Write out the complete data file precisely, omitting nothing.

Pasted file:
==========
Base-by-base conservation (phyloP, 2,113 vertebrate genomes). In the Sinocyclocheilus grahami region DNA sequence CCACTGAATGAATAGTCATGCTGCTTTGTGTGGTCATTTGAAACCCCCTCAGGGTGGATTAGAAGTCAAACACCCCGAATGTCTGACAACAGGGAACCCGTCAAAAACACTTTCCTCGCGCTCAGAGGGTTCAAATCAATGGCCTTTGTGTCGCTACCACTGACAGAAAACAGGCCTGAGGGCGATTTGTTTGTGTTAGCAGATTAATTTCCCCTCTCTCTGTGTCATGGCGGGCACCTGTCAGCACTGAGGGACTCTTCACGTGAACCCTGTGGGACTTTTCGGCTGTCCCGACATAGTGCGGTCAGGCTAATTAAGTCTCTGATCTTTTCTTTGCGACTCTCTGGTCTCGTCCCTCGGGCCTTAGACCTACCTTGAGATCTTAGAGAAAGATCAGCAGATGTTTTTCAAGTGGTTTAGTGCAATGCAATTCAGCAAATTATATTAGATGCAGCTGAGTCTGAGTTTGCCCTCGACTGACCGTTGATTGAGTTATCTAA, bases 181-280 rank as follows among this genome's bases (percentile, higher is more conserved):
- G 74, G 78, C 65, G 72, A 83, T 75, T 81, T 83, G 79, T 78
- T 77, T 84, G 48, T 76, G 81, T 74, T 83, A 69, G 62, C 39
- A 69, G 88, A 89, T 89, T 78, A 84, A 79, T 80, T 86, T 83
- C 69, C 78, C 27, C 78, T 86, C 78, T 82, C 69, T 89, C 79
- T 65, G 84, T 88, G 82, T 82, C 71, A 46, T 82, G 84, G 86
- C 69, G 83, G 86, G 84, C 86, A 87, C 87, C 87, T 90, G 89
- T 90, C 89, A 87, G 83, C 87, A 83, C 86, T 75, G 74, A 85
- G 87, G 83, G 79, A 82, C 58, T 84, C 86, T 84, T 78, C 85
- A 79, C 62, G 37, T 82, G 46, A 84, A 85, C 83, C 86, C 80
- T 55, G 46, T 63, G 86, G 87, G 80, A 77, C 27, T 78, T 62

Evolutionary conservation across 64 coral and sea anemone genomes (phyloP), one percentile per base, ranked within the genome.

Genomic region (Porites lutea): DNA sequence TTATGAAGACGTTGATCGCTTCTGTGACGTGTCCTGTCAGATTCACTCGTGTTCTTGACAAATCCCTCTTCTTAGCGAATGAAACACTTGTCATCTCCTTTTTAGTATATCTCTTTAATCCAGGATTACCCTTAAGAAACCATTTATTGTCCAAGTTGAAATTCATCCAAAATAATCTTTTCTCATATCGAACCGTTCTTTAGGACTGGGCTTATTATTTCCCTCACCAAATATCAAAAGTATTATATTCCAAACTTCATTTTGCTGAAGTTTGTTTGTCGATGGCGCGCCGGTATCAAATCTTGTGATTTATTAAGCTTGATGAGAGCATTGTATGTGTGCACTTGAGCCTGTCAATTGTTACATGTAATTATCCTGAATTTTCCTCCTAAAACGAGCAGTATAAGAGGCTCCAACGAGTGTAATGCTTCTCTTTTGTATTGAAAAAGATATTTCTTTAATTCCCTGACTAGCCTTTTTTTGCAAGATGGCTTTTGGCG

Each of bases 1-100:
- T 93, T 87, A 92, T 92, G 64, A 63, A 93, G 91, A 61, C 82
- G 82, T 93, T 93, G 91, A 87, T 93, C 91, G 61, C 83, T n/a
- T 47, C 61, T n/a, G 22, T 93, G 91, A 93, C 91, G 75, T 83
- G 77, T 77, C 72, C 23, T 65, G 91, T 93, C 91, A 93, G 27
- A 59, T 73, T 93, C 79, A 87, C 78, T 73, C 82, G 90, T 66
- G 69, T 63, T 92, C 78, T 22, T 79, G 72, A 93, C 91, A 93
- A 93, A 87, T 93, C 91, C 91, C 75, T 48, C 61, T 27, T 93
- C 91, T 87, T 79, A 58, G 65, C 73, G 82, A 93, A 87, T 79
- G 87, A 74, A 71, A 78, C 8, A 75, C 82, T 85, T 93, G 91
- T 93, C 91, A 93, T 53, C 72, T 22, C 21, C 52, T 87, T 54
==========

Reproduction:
Base-by-base conservation (phyloP, 2,113 vertebrate genomes). In the Sinocyclocheilus grahami region DNA sequence CCACTGAATGAATAGTCATGCTGCTTTGTGTGGTCATTTGAAACCCCCTCAGGGTGGATTAGAAGTCAAACACCCCGAATGTCTGACAACAGGGAACCCGTCAAAAACACTTTCCTCGCGCTCAGAGGGTTCAAATCAATGGCCTTTGTGTCGCTACCACTGACAGAAAACAGGCCTGAGGGCGATTTGTTTGTGTTAGCAGATTAATTTCCCCTCTCTCTGTGTCATGGCGGGCACCTGTCAGCACTGAGGGACTCTTCACGTGAACCCTGTGGGACTTTTCGGCTGTCCCGACATAGTGCGGTCAGGCTAATTAAGTCTCTGATCTTTTCTTTGCGACTCTCTGGTCTCGTCCCTCGGGCCTTAGACCTACCTTGAGATCTTAGAGAAAGATCAGCAGATGTTTTTCAAGTGGTTTAGTGCAATGCAATTCAGCAAATTATATTAGATGCAGCTGAGTCTGAGTTTGCCCTCGACTGACCGTTGATTGAGTTATCTAA, bases 181-280 rank as follows among this genome's bases (percentile, higher is more conserved):
- G 74, G 78, C 65, G 72, A 83, T 75, T 81, T 83, G 79, T 78
- T 77, T 84, G 48, T 76, G 81, T 74, T 83, A 69, G 62, C 39
- A 69, G 88, A 89, T 89, T 78, A 84, A 79, T 80, T 86, T 83
- C 69, C 78, C 27, C 78, T 86, C 78, T 82, C 69, T 89, C 79
- T 65, G 84, T 88, G 82, T 82, C 71, A 46, T 82, G 84, G 86
- C 69, G 83, G 86, G 84, C 86, A 87, C 87, C 87, T 90, G 89
- T 90, C 89, A 87, G 83, C 87, A 83, C 86, T 75, G 74, A 85
- G 87, G 83, G 79, A 82, C 58, T 84, C 86, T 84, T 78, C 85
- A 79, C 62, G 37, T 82, G 46, A 84, A 85, C 83, C 86, C 80
- T 55, G 46, T 63, G 86, G 87, G 80, A 77, C 27, T 78, T 62

Evolutionary conservation across 64 coral and sea anemone genomes (phyloP), one percentile per base, ranked within the genome.

Genomic region (Porites lutea): DNA sequence TTATGAAGACGTTGATCGCTTCTGTGACGTGTCCTGTCAGATTCACTCGTGTTCTTGACAAATCCCTCTTCTTAGCGAATGAAACACTTGTCATCTCCTTTTTAGTATATCTCTTTAATCCAGGATTACCCTTAAGAAACCATTTATTGTCCAAGTTGAAATTCATCCAAAATAATCTTTTCTCATATCGAACCGTTCTTTAGGACTGGGCTTATTATTTCCCTCACCAAATATCAAAAGTATTATATTCCAAACTTCATTTTGCTGAAGTTTGTTTGTCGATGGCGCGCCGGTATCAAATCTTGTGATTTATTAAGCTTGATGAGAGCATTGTATGTGTGCACTTGAGCCTGTCAATTGTTACATGTAATTATCCTGAATTTTCCTCCTAAAACGAGCAGTATAAGAGGCTCCAACGAGTGTAATGCTTCTCTTTTGTATTGAAAAAGATATTTCTTTAATTCCCTGACTAGCCTTTTTTTGCAAGATGGCTTTTGGCG

Each of bases 1-100:
- T 93, T 87, A 92, T 92, G 64, A 63, A 93, G 91, A 61, C 82
- G 82, T 93, T 93, G 91, A 87, T 93, C 91, G 61, C 83, T n/a
- T 47, C 61, T n/a, G 22, T 93, G 91, A 93, C 91, G 75, T 83
- G 77, T 77, C 72, C 23, T 65, G 91, T 93, C 91, A 93, G 27
- A 59, T 73, T 93, C 79, A 87, C 78, T 73, C 82, G 90, T 66
- G 69, T 63, T 92, C 78, T 22, T 79, G 72, A 93, C 91, A 93
- A 93, A 87, T 93, C 91, C 91, C 75, T 48, C 61, T 27, T 93
- C 91, T 87, T 79, A 58, G 65, C 73, G 82, A 93, A 87, T 79
- G 87, A 74, A 71, A 78, C 8, A 75, C 82, T 85, T 93, G 91
- T 93, C 91, A 93, T 53, C 72, T 22, C 21, C 52, T 87, T 54